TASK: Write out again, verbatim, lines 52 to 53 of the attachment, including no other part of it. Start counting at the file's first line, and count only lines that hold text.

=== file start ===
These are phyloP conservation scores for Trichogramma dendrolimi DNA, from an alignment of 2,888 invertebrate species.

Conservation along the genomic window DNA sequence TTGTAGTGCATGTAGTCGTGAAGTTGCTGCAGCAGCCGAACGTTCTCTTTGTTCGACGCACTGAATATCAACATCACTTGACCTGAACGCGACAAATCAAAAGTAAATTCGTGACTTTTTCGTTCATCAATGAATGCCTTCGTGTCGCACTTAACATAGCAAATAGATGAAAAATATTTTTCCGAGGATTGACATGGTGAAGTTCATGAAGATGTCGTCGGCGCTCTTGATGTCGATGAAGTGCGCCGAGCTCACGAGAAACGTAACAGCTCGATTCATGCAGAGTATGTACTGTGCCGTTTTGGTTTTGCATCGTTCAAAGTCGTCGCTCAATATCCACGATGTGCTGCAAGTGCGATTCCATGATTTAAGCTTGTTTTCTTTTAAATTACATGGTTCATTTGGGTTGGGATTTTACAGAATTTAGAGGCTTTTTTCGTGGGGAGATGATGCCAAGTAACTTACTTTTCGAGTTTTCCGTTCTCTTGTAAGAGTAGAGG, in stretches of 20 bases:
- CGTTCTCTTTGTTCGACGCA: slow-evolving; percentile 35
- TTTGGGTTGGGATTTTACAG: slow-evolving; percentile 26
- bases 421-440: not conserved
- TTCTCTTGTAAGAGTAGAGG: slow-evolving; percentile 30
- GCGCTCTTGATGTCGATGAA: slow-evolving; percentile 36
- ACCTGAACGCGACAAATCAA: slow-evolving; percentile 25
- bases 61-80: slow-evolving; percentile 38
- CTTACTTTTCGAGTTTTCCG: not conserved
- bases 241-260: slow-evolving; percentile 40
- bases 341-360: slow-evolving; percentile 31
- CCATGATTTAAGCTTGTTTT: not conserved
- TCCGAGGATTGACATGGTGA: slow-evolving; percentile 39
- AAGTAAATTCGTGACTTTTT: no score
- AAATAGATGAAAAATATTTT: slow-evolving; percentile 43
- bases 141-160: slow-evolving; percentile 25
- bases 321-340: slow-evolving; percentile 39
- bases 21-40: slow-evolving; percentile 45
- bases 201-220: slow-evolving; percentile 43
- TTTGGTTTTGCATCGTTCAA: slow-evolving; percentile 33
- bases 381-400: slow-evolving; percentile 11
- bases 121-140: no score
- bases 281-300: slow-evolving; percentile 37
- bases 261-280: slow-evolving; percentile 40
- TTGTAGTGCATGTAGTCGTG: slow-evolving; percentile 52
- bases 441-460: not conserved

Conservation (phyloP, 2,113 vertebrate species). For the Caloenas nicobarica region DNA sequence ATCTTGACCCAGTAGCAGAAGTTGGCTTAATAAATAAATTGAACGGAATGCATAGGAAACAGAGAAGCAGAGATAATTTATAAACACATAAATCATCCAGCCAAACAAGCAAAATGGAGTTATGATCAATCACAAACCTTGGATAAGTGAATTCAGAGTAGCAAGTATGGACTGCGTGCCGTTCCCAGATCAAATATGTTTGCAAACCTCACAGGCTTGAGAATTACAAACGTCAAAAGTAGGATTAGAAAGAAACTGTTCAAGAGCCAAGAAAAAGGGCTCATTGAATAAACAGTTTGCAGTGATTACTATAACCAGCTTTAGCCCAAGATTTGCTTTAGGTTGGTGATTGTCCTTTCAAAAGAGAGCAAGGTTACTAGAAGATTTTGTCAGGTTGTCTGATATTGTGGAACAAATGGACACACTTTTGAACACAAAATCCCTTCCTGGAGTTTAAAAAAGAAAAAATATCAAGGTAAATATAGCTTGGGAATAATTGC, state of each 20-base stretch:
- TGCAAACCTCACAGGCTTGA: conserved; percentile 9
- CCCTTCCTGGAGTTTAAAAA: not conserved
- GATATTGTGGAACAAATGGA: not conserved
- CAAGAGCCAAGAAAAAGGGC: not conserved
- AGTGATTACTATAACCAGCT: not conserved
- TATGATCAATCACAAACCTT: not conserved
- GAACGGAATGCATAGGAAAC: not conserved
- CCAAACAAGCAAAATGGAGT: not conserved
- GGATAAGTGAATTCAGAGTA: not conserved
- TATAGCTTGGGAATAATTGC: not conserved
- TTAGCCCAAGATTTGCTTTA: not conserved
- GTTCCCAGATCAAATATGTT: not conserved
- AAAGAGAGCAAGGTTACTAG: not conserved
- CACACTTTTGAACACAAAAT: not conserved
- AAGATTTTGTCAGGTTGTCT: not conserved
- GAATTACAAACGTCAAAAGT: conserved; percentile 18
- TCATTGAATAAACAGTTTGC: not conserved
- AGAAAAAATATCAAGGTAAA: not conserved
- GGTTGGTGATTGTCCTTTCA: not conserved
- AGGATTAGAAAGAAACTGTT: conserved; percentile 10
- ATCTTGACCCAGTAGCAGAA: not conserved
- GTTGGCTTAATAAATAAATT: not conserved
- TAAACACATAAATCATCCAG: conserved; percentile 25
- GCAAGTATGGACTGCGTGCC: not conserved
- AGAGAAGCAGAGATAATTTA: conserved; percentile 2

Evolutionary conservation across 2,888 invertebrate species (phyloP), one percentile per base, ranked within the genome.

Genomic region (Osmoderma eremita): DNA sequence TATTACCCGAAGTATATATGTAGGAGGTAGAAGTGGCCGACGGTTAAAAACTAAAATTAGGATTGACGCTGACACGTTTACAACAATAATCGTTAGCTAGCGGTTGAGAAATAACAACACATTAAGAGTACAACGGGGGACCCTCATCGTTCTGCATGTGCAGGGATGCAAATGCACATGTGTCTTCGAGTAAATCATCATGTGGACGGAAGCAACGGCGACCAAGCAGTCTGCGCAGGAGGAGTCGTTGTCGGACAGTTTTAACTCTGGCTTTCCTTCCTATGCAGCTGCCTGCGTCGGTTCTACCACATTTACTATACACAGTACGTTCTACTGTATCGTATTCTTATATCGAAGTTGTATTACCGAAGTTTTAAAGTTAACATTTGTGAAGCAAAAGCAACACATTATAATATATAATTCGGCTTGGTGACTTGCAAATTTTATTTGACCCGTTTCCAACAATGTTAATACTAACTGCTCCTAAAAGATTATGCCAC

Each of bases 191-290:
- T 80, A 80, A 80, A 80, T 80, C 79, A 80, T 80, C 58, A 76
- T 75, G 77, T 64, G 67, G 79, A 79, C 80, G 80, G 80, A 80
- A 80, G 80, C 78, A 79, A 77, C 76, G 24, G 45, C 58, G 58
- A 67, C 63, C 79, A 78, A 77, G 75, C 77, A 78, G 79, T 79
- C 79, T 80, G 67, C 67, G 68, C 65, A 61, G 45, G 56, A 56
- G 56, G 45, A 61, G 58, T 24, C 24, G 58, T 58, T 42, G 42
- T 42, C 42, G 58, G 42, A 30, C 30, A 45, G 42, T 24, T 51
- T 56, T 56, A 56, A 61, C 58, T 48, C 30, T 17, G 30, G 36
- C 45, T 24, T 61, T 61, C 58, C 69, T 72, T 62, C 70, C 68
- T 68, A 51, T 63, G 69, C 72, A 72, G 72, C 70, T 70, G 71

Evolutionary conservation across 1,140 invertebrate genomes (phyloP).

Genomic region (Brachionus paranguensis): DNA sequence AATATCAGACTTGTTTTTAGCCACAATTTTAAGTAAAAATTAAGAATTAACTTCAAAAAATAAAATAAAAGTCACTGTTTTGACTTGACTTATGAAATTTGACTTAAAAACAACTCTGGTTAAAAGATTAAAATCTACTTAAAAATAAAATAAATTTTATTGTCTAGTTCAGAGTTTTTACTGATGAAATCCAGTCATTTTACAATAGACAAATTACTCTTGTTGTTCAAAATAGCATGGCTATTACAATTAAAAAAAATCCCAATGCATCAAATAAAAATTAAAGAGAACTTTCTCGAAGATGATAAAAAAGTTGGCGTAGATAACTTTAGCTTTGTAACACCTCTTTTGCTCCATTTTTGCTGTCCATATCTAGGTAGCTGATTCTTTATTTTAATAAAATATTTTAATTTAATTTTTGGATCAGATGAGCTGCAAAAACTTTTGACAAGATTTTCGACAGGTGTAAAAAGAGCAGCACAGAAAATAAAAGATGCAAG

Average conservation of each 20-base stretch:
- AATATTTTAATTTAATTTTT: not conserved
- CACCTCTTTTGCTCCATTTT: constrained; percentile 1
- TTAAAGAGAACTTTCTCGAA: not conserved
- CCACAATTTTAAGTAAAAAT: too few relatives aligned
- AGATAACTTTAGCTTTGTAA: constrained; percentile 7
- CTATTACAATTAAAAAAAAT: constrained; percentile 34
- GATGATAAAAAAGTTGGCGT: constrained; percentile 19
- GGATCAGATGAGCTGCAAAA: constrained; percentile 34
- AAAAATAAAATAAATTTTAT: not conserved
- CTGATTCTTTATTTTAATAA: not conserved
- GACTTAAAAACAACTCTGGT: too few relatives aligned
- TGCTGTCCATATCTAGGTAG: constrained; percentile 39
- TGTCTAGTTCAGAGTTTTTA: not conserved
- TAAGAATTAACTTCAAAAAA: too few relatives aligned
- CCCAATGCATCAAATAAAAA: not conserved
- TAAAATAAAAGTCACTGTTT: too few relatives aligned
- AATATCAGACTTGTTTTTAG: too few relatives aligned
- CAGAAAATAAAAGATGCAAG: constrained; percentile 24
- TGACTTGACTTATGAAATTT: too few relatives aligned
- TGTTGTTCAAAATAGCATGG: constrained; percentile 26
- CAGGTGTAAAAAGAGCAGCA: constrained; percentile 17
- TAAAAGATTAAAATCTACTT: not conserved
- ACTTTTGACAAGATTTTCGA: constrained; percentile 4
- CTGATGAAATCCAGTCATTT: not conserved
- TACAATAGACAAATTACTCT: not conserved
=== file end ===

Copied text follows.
- GCAAGTATGGACTGCGTGCC: not conserved
- AGAGAAGCAGAGATAATTTA: conserved; percentile 2